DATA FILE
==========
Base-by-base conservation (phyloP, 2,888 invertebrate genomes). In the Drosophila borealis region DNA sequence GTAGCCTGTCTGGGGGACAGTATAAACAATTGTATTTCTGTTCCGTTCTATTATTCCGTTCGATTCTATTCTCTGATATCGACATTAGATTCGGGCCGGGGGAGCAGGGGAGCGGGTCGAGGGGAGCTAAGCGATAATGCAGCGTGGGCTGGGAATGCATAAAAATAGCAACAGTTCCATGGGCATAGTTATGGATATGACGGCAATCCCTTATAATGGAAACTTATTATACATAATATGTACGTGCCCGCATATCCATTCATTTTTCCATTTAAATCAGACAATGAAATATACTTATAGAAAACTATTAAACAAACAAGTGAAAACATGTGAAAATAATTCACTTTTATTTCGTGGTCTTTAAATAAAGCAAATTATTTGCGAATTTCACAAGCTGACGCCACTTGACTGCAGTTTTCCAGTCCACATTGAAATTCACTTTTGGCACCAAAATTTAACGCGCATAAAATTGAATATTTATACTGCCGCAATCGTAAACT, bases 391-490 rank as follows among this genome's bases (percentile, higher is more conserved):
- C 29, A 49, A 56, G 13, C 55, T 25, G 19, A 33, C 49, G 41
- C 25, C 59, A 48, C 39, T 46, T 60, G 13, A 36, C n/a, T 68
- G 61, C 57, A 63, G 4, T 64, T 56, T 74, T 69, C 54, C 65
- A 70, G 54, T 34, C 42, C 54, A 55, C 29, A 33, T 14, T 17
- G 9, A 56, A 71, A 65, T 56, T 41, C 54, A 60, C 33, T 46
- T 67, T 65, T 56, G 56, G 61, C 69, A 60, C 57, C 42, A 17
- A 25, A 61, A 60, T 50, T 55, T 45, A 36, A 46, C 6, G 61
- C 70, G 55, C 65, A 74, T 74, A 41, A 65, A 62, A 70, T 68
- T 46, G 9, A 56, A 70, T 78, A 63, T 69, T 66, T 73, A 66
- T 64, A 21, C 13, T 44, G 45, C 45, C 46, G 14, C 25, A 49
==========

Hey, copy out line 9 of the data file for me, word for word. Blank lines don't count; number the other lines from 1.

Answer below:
- C 70, G 55, C 65, A 74, T 74, A 41, A 65, A 62, A 70, T 68